Medical Errors

Course Outline

Chapter 1. Medical Errors: The Scope of the Problem

  • An Epidemic of Errors
    • Where Errors Occur
    • Costs
    • Not a New Issue
    • Public Fears
    • It’s a Systems Problem
    • Types of Errors
    • Preventing Errors
  • Five Steps to Safer Health Care

Chapter 2. 20 Tips to Help Prevent Medical Errors

  • What Are Medical Errors
  • What Can You Do? Be Involved in Your Health Care
    • Medicines
    • Hospital Stays
    • Surgery
    • Other Steps You Can Take
  • Ways You Can Help Your Family Prevent Medical Errors!
    • What Are Medical Errors?
    • What Can You Do?

Chapter 3. Helpful Hints for Preventing Medical Errors

  • The Problem
  • Prevention Tips
    • Ways to Minimize Errors
  • Thorough and Credible Root Cause Analysis
  • Common Error Types and “High-Alert” Medications
    • Target Drugs
    • Target Procedures
    • Points in the Process Where Errors Can Occur
  • Resources at Glance

Chapter 4. Improving Medication Safety

  • Background
  • Common Sources of Error
  • Steps for Improving Medication Safety
  • Our Sources
  • Books
  • Patient Information Brochures
  • Information on Safe Medication Practices
  • Successful Practices for Improving Medication Safety
    • Easily Implemented Changes (Process Design)
    • Longer-Term Changes (Systems Redesign)

Chapter 5. Reducing Errors in Health Care

  • Patients at Risk
  • How Errors Occur
    • Medication Errors
    • Surgical Errors
    • Diagnostic Inaccuracies
    • System Failures
  • Improving Patient Safety
    • Computerized ADE Monitoring
    • Computer-Generated Reminders for Followup Testing
    • Standardized Protocols
  • Promoting Safety
  • References
  • Recommendations for Identifying and Learning From Errors in Pediatrics

Chapter 6. Root Cause Analysis

  • Background
  • Practice Description
    • Prevalence and Severity of the Target Safety Problem
    • Opportunities for Impact
    • Study Designs
    • Study Outcomes
    • Evidence for Effectiveness of the Practice
    • Potential for Harm
    • Costs and Implementation
    • Comment
    • Authors

Chapter 7. Fatigue, Sleepiness, and Medical Errors

  • Introduction
  • Background
    • Sleep Deprivation
    • Night Shifts and Shift Rotation
  • Prevalence and Severity
  • Practice Descriptions
    • Hours of Service
    • Direction and Speed of Rotation of Shift Work
    • Improving Sleep: Education About Sleep Hygiene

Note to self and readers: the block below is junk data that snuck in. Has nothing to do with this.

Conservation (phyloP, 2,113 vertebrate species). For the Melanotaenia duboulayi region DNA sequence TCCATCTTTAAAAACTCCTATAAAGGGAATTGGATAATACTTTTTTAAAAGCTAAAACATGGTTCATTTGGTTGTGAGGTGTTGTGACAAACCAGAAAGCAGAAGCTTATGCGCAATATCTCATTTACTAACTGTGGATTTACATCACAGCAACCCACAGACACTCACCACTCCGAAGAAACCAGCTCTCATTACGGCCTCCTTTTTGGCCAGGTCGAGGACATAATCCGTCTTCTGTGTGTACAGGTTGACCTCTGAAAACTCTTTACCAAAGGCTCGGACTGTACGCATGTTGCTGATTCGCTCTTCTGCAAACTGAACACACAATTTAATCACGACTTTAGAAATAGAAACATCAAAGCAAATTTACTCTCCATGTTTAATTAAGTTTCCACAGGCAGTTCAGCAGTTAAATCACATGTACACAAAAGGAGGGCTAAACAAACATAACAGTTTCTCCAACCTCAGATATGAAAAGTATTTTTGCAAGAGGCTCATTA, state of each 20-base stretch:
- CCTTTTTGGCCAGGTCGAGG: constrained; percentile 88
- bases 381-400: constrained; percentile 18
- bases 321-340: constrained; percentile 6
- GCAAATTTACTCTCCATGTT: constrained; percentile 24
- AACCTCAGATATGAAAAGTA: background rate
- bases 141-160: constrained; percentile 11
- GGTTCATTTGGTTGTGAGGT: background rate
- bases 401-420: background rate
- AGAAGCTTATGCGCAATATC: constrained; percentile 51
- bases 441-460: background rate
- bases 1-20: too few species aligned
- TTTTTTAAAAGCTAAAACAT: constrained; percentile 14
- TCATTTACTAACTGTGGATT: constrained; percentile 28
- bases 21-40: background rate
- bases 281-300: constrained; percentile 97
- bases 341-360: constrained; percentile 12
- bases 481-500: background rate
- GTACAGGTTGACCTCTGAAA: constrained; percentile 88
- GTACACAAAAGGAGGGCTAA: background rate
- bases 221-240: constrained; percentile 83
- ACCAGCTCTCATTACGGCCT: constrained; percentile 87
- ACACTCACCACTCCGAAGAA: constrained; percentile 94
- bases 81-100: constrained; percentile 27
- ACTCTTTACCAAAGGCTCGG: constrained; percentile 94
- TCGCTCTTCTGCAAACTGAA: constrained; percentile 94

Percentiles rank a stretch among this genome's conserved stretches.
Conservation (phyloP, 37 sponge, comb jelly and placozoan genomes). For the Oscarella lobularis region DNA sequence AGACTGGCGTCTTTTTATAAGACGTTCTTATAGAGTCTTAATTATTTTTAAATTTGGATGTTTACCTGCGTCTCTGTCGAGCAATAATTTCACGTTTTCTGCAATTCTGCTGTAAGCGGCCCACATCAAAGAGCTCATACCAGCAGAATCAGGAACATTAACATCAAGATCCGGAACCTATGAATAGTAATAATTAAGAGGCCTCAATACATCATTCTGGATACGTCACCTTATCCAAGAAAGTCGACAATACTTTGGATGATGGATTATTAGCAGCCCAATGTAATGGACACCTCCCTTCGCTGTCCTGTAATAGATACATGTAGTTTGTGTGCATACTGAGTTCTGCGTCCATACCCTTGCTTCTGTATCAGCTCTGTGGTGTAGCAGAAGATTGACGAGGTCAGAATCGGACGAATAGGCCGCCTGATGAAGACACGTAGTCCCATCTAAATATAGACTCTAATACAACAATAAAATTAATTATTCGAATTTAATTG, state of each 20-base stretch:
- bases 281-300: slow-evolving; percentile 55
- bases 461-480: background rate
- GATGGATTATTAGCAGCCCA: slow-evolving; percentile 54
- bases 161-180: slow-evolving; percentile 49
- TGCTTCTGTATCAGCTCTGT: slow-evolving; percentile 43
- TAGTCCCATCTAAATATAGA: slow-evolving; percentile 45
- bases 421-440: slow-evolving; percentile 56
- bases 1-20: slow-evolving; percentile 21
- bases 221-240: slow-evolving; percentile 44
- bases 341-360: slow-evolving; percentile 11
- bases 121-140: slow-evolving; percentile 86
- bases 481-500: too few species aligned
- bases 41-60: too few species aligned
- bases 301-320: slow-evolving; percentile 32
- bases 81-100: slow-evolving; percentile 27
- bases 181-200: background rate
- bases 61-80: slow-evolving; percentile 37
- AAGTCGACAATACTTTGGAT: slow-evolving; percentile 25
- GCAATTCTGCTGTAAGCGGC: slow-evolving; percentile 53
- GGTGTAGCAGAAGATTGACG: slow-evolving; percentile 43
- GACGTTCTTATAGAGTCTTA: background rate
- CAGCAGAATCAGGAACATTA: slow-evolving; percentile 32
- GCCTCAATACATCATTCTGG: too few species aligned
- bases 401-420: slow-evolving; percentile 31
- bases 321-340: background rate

• Lighting at Work
    • Napping
    • Medical Therapies
  • Comment
  • References

Chapter 8. Mental Health Professionals

  • The Duty to Protect
  • Child Abuse and Neglect

Evaluation of Individual Objectives

To assess the effectiveness of the course material, we ask that you evaluate your achievement of each learning objective on a scale of A to D (A=excellent, B=good, C=fair, D=unsatisfactory). Please indicate your responses next to each learning objective and return it to us with your completed exam.

Learning Objectives

  1. Identify following sources of error and describe the steps you would take to avoid them:
    • Abbreviation
    • Administration complication
    • Administration route mix-up
    • Allergic reaction
    • Documentation problem
    • Dosage error
    • Drug name confusion
    • Drug preparation problem
    • Equipment misuse
    • Infusion misuse
    • Insulin error
    • I.V. therapy mistake
    • Label confusion
    • MAR misuse
    • Order misunderstanding
    • Patient name mix-up
    • Patient-teaching failure
    • Protocol violation
    • Storage problem
    • Symbol misinterpretation
    • Syringe and Tubex problem
    • Telephone miscommunication
    • Transcription error
    • Unfamiliarity and carelessness
    • Verification failure
  2. Name “5 rights” of drug administration.
  3. List two cardinal rules for administering insulin.
  4. Explain the importance of not leaving substances at a patient’s bedside without clear instructions.
  5. Take appropriate action with the drug manufacturer when you see a misleading package label.
  6. Differentiate between the workings of volumetric and nonvolumetric infusion controllers.
  7. Take proper steps to avoid errors in the administration of cancer drugs.
  8. List the three different times when the drug label should be checked.
  9. Describe what a nurse should do when seeing an unclear order.
  10. Explain why metric is a better system to use.
  11. Explain the pitfalls of relying on only one health professional to interpret a drug order.
  12. Explain how one can avoid an error that can occur by injecting medication into the wrong catheter tube.
  13. Follow the proper procedure to avoid complications arising from administering inappropriate dosage of analgesics to patients recovering from anesthetics.
  14. Stress the importance of checking the MAR before giving a drug.
  15. Explain how an order that calls for two tablets should be transcribed in three separate lines.


“Great course!” – J.B., LMHC, FL